Mr. Davies : On a point of order, Mr. Morris. I seek clarification of what you have just said. I think you said, "Therefore, it does not fall within the scope of the Bill." Is it your ruling that the Danish decision does not fall within the scope of the Bill?

The Chairman : That is right, but that does not mean that allusions to it cannot be made.

Mr. Marlow : On a point of order, Mr. Morris. Unlike the hon. Member for Bolsover (Mr. Skinner), with whom I may make common cause later in the debate, I did not see the implication to which he referred in our previous conversation. To clarify the matter, I had lunch in the Members' Dining Room, and the only beverage that I had was coffee. It was a very good lunch.

Further to the point of order raised by my hon. Friend the Member for Stafford (Mr. Cash) with regard to the relevance of the Denmark decision and whether it comes within the Bill, you referred, Mr. Morris, to my right hon. and hon. Friends on the Government Front Bench listening, and to their ability to comment. May I suggest that these matters are decided not by my right hon. and hon. Friends on the Government Front Bench but by the European Court of Justice, which will make the final interpretations and decisions?

In the interests of the House, knowing what is happening and knowing what we are debating, and knowing what is in store if we pass the Bill, which is the ratification of the treaty, is it not appropriate that the House, yourself, Mr. Morris, somebody, or even the Government, should get in touch with the European Court of Justice and put the matter to them so that we know what the facts are?

The Chairman : With regret, it is certainly not possible for me to do that.

Mr. Cash : On the list of amendments that you have selected, Mr. Morris, there is the grouping which refers to a referendum. I believe--

The Chairman : Order. I hope that the hon. Member will move amendment No. 40 and then explain why he has done so.

Clause 1

Treaty on European Union

Mr. Cash : I beg to move amendment No. 40, in page 1, line 9, leave out II'.

The Chairman : With this it will be convenient to take the following amendments : No. 323, in page 1, line 9, leave out II'. No. 11, in page 1, line 9, after II', insert

(except Article 2 on page 9 of Cm. 1934)'.

No. 17, in page 1, line 9, after II', insert

(except Article 138a on page 41 of Cm. 1934)'.

No. 116, in page 1, line 9, after II', insert

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(other than the following provisions set out under Article G Paragraph A (1)

Paragraph B (2)

Paragraph B (3)

Paragraph B (4)

Paragraph B (5)

Paragraph B (7)

Paragraph C

Paragraph D (10), (11), (12), (14), (15), (16), (17), (19), (20), (22), (23), (25), (26), (27), (28), (29), (30), (31), (32), (33), (34), (35), (37), (38--except Articles 130, 130r, 130s and Title XVII), (39), (40), (41 --except Article 138e), (45), (47), (48), (49), (50), (56), (57), (60), (61), (62), (63), (67), (69), (70), (71), (79), (80), (81), (83) and (84).'.

No. 124, in page 1, line 9, after II', insert

(excluding Article G B on page 9 to 11 of Cm 1934.)'.

No. 234, in page 1, line 9, after II', insert except Article 138a'.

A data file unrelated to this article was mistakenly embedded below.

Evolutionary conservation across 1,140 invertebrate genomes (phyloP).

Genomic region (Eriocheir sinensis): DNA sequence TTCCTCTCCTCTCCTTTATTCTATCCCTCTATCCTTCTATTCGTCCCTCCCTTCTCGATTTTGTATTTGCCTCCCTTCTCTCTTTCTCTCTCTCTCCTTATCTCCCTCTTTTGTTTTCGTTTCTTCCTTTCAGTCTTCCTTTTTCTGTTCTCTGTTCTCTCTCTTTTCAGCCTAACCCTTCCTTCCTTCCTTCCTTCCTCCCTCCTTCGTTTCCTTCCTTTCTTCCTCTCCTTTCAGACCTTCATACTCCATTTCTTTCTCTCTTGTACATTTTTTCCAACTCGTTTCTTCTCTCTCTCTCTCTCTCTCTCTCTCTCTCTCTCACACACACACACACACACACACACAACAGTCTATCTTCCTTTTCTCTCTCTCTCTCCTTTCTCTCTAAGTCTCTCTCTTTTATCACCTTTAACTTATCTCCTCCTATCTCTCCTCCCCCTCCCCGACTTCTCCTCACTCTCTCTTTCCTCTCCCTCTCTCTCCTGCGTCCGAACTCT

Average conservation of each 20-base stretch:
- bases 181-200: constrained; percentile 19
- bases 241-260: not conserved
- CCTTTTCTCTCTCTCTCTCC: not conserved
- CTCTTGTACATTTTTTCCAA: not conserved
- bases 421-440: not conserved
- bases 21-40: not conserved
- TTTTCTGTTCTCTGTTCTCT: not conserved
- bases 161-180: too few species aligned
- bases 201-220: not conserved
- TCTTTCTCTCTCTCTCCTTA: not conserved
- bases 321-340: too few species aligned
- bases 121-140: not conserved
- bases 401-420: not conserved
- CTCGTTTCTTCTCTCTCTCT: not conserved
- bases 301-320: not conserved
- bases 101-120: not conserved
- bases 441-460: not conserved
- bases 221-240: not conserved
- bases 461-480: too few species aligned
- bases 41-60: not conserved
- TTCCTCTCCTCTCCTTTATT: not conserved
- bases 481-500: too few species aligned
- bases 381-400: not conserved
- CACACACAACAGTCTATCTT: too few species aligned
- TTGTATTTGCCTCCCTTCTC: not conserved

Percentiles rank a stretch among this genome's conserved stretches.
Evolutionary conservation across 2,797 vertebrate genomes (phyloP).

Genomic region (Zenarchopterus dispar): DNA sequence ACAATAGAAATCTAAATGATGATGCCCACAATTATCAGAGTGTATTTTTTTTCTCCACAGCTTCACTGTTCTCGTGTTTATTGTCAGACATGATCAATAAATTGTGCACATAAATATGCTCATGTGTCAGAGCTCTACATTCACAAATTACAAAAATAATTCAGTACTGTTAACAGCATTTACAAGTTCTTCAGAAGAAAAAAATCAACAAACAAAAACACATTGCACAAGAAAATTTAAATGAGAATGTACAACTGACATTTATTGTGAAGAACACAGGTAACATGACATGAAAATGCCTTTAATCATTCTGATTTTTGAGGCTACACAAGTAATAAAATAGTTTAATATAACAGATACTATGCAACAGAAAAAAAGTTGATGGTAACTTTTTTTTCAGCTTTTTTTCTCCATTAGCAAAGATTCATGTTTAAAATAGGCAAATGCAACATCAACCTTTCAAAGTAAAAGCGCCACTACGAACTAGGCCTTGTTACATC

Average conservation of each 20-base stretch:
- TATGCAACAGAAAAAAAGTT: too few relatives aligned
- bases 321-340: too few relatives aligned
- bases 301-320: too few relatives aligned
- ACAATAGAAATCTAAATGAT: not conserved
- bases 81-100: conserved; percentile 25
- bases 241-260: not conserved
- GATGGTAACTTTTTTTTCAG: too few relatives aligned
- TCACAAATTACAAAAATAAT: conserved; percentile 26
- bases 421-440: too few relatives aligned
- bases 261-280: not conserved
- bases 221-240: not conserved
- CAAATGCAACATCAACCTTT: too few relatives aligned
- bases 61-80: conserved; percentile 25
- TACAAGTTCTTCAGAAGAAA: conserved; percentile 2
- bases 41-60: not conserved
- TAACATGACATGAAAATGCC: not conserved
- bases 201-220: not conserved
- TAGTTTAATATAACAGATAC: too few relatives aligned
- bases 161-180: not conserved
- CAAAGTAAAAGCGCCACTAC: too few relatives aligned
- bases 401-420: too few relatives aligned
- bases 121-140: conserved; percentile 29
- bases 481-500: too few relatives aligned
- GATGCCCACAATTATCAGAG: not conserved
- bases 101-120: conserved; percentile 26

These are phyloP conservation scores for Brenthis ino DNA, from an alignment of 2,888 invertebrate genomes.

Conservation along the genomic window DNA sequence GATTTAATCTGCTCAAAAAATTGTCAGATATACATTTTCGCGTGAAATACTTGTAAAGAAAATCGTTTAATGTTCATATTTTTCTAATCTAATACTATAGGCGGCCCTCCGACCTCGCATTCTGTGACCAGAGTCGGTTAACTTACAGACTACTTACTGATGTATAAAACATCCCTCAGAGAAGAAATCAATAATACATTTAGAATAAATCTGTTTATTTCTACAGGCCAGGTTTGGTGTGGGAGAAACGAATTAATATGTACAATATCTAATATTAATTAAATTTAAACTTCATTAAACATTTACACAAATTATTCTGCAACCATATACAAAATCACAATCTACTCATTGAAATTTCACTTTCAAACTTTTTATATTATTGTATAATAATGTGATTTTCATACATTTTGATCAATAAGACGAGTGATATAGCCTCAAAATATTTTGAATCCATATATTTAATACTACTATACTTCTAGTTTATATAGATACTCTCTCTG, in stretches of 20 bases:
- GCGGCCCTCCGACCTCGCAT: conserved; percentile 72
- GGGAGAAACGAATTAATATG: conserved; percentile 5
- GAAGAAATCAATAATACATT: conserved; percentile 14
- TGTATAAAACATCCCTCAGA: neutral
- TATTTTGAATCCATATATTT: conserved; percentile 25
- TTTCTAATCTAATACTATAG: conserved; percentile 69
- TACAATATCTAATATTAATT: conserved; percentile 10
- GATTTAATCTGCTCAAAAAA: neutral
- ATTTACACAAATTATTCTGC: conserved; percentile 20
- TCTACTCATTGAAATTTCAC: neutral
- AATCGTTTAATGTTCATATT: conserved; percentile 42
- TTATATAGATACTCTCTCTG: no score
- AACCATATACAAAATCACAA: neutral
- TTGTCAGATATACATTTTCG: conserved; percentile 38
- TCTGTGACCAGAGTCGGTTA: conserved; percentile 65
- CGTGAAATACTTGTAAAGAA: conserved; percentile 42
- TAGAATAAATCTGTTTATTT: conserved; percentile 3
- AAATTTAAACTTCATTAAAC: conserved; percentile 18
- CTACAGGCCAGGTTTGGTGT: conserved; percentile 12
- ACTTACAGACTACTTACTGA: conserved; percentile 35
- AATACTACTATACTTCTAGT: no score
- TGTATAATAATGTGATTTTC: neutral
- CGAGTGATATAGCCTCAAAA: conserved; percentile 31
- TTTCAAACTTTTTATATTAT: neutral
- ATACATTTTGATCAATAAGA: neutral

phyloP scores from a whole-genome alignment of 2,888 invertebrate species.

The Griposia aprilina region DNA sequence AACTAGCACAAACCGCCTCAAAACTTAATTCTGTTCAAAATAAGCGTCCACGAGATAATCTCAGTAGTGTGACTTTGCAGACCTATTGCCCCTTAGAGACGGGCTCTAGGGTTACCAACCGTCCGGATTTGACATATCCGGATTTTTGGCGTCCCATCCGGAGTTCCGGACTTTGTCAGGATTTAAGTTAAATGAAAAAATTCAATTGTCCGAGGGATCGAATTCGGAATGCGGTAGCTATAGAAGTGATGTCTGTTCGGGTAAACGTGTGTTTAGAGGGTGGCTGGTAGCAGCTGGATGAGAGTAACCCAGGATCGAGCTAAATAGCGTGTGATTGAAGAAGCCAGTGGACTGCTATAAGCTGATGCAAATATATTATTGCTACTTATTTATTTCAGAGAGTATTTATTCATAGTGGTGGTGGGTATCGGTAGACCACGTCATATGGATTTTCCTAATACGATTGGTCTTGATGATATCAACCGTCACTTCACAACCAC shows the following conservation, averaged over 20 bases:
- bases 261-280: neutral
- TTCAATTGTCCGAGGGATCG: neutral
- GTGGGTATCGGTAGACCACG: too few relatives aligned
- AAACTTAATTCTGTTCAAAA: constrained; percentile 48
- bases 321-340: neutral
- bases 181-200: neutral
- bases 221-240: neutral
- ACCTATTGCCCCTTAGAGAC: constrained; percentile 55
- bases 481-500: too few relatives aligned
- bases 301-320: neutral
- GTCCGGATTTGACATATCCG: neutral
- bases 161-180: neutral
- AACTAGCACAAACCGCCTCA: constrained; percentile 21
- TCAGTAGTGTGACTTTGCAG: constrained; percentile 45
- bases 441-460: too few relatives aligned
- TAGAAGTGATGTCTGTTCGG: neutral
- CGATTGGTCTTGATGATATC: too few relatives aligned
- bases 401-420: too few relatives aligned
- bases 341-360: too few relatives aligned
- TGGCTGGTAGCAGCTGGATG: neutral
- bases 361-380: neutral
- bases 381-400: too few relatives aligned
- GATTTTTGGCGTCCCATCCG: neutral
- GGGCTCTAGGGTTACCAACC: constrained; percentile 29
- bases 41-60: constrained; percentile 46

No. 91, in page 1, line 9, leave out III'.

No. 20, in page 1, line 9, after III', insert

(except Article H on page 60 of Cm 1934).'.

No. 92, in page 1, line 9, leave out IV'.

No. 146, in page 1, line 10, after 1992', insert

but not Article 1 in Title IV thereof'.

No. 183, in page 1, line 10, after 1992', insert

but not Article Q in Title VII thereof'.

No. 122, in page 1, line 10, leave out from 1992' to and' in line 11.

No. 117, in page 1, line 12, after Protocols', insert

other than--

(a) The Protocol on the Statute of the European System of Central Banks and of the European Central Bank

(b) The Protocol on the Excessive Deficit Procedure

(c) The Protocol on the Convergence Criteria referred to in Article 109 of the Treaty establishing the European Community

(d) The Protocol amending the Protocol on the Privileges and Immunity of the European Community

(e) The Protocol on the Transition to the Third Stage of Economic and Monetary Union

(f) The Protocol on Certain Provisions relating to the United Kingdom of Great Britain and Northern Ireland

(g) The Protocol on Social Policy

(h) The Protocol on Economic and Social Cohesion.'.

New Clause 10-- Report of European Council--

.--After the European Council has submitted its report after each of its meetings, Her Majesty's Government shall publish and lay such reports, and those annual reports in writing, as required by Title 1, Article D of the Treaty on European Union before Parliament, together with a statement as to their policy and performance in respect of the activities of the Union and their policies for its future.'.

Mr. Cash : In moving amendment No. 40 on title II, I wish to refer briefly to the implications of having a referendum. We have not had a free vote in the House, nor a White Paper. I wish to put it on the record that this is an historic decision, but not to pursue that matter until we come to the question of a referendum. It is important for people to note that there will be an opportunity for a campaign for a referendum throughout the country, which will begin on Sunday at 11.30 am in Hyde park. Having got that point across--

Mr. Ian Taylor : Will my hon. Friend forgive me if I am not there? Will he bear in mind that many hon. Members believe that it is the job of the House to make difficult